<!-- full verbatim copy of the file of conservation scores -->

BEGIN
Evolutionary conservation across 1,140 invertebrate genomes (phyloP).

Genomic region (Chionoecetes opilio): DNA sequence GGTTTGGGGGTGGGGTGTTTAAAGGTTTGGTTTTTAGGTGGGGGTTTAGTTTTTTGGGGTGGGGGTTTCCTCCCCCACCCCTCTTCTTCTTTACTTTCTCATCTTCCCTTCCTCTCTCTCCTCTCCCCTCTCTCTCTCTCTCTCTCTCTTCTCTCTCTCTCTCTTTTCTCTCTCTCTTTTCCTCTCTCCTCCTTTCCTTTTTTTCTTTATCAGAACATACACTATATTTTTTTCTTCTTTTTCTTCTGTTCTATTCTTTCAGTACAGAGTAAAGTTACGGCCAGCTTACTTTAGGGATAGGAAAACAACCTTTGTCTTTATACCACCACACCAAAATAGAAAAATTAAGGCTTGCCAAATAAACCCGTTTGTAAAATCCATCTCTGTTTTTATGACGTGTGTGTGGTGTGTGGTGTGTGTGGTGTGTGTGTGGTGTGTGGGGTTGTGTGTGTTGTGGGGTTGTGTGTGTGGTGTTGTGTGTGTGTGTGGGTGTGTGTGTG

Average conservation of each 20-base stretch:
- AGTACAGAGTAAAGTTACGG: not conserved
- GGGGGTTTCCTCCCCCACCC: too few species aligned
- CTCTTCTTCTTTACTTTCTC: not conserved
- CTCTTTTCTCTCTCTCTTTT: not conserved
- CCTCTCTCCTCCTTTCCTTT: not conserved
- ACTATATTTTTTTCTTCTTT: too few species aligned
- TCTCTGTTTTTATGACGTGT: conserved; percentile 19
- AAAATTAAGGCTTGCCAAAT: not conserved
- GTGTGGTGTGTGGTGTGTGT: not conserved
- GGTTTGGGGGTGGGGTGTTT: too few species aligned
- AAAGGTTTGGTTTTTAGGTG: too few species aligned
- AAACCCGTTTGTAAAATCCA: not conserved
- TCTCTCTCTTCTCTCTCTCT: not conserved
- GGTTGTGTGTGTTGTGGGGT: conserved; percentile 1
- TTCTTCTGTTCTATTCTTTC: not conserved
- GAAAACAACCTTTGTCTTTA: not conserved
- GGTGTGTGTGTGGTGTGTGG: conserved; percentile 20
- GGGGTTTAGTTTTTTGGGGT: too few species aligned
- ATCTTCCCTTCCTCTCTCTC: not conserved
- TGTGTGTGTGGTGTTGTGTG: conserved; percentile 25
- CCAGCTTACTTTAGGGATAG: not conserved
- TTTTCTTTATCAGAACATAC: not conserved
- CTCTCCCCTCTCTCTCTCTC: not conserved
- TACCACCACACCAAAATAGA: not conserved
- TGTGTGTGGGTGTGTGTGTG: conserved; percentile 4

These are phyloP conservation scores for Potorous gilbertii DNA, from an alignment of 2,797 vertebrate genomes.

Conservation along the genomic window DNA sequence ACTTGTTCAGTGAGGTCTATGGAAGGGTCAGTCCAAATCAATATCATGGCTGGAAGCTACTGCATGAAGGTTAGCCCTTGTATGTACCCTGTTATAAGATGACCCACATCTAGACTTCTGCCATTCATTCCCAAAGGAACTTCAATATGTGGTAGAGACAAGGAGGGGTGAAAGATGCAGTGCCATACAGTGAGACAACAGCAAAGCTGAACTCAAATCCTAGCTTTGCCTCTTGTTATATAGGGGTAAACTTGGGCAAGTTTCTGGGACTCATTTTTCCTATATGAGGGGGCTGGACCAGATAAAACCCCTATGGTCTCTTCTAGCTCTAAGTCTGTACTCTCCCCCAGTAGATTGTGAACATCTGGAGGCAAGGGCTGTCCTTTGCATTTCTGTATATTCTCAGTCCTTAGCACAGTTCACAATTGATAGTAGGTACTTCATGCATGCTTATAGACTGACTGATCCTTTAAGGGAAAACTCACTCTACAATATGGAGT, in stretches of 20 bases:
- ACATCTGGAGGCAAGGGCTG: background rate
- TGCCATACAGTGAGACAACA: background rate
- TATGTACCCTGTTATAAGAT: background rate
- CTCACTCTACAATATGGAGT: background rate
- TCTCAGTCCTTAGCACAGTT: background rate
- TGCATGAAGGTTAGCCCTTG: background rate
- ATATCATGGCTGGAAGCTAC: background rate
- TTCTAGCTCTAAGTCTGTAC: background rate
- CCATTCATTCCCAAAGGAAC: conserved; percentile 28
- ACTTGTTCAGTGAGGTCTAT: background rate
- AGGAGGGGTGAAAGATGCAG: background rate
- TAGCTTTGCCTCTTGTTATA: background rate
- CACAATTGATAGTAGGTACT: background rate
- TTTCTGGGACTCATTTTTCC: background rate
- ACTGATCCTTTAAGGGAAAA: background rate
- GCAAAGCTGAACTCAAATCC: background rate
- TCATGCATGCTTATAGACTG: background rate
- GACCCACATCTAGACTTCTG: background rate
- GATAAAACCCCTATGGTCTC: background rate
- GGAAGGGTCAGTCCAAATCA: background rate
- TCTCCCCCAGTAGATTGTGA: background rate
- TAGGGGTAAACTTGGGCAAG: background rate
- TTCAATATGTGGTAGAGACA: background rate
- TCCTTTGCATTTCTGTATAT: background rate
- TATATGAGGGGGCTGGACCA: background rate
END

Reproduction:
Evolutionary conservation across 1,140 invertebrate genomes (phyloP).

Genomic region (Chionoecetes opilio): DNA sequence GGTTTGGGGGTGGGGTGTTTAAAGGTTTGGTTTTTAGGTGGGGGTTTAGTTTTTTGGGGTGGGGGTTTCCTCCCCCACCCCTCTTCTTCTTTACTTTCTCATCTTCCCTTCCTCTCTCTCCTCTCCCCTCTCTCTCTCTCTCTCTCTCTTCTCTCTCTCTCTCTTTTCTCTCTCTCTTTTCCTCTCTCCTCCTTTCCTTTTTTTCTTTATCAGAACATACACTATATTTTTTTCTTCTTTTTCTTCTGTTCTATTCTTTCAGTACAGAGTAAAGTTACGGCCAGCTTACTTTAGGGATAGGAAAACAACCTTTGTCTTTATACCACCACACCAAAATAGAAAAATTAAGGCTTGCCAAATAAACCCGTTTGTAAAATCCATCTCTGTTTTTATGACGTGTGTGTGGTGTGTGGTGTGTGTGGTGTGTGTGTGGTGTGTGGGGTTGTGTGTGTTGTGGGGTTGTGTGTGTGGTGTTGTGTGTGTGTGTGGGTGTGTGTGTG

Average conservation of each 20-base stretch:
- AGTACAGAGTAAAGTTACGG: not conserved
- GGGGGTTTCCTCCCCCACCC: too few species aligned
- CTCTTCTTCTTTACTTTCTC: not conserved
- CTCTTTTCTCTCTCTCTTTT: not conserved
- CCTCTCTCCTCCTTTCCTTT: not conserved
- ACTATATTTTTTTCTTCTTT: too few species aligned
- TCTCTGTTTTTATGACGTGT: conserved; percentile 19
- AAAATTAAGGCTTGCCAAAT: not conserved
- GTGTGGTGTGTGGTGTGTGT: not conserved
- GGTTTGGGGGTGGGGTGTTT: too few species aligned
- AAAGGTTTGGTTTTTAGGTG: too few species aligned
- AAACCCGTTTGTAAAATCCA: not conserved
- TCTCTCTCTTCTCTCTCTCT: not conserved
- GGTTGTGTGTGTTGTGGGGT: conserved; percentile 1
- TTCTTCTGTTCTATTCTTTC: not conserved
- GAAAACAACCTTTGTCTTTA: not conserved
- GGTGTGTGTGTGGTGTGTGG: conserved; percentile 20
- GGGGTTTAGTTTTTTGGGGT: too few species aligned
- ATCTTCCCTTCCTCTCTCTC: not conserved
- TGTGTGTGTGGTGTTGTGTG: conserved; percentile 25
- CCAGCTTACTTTAGGGATAG: not conserved
- TTTTCTTTATCAGAACATAC: not conserved
- CTCTCCCCTCTCTCTCTCTC: not conserved
- TACCACCACACCAAAATAGA: not conserved
- TGTGTGTGGGTGTGTGTGTG: conserved; percentile 4

These are phyloP conservation scores for Potorous gilbertii DNA, from an alignment of 2,797 vertebrate genomes.

Conservation along the genomic window DNA sequence ACTTGTTCAGTGAGGTCTATGGAAGGGTCAGTCCAAATCAATATCATGGCTGGAAGCTACTGCATGAAGGTTAGCCCTTGTATGTACCCTGTTATAAGATGACCCACATCTAGACTTCTGCCATTCATTCCCAAAGGAACTTCAATATGTGGTAGAGACAAGGAGGGGTGAAAGATGCAGTGCCATACAGTGAGACAACAGCAAAGCTGAACTCAAATCCTAGCTTTGCCTCTTGTTATATAGGGGTAAACTTGGGCAAGTTTCTGGGACTCATTTTTCCTATATGAGGGGGCTGGACCAGATAAAACCCCTATGGTCTCTTCTAGCTCTAAGTCTGTACTCTCCCCCAGTAGATTGTGAACATCTGGAGGCAAGGGCTGTCCTTTGCATTTCTGTATATTCTCAGTCCTTAGCACAGTTCACAATTGATAGTAGGTACTTCATGCATGCTTATAGACTGACTGATCCTTTAAGGGAAAACTCACTCTACAATATGGAGT, in stretches of 20 bases:
- ACATCTGGAGGCAAGGGCTG: background rate
- TGCCATACAGTGAGACAACA: background rate
- TATGTACCCTGTTATAAGAT: background rate
- CTCACTCTACAATATGGAGT: background rate
- TCTCAGTCCTTAGCACAGTT: background rate
- TGCATGAAGGTTAGCCCTTG: background rate
- ATATCATGGCTGGAAGCTAC: background rate
- TTCTAGCTCTAAGTCTGTAC: background rate
- CCATTCATTCCCAAAGGAAC: conserved; percentile 28
- ACTTGTTCAGTGAGGTCTAT: background rate
- AGGAGGGGTGAAAGATGCAG: background rate
- TAGCTTTGCCTCTTGTTATA: background rate
- CACAATTGATAGTAGGTACT: background rate
- TTTCTGGGACTCATTTTTCC: background rate
- ACTGATCCTTTAAGGGAAAA: background rate
- GCAAAGCTGAACTCAAATCC: background rate
- TCATGCATGCTTATAGACTG: background rate
- GACCCACATCTAGACTTCTG: background rate
- GATAAAACCCCTATGGTCTC: background rate
- GGAAGGGTCAGTCCAAATCA: background rate
- TCTCCCCCAGTAGATTGTGA: background rate
- TAGGGGTAAACTTGGGCAAG: background rate
- TTCAATATGTGGTAGAGACA: background rate
- TCCTTTGCATTTCTGTATAT: background rate
- TATATGAGGGGGCTGGACCA: background rate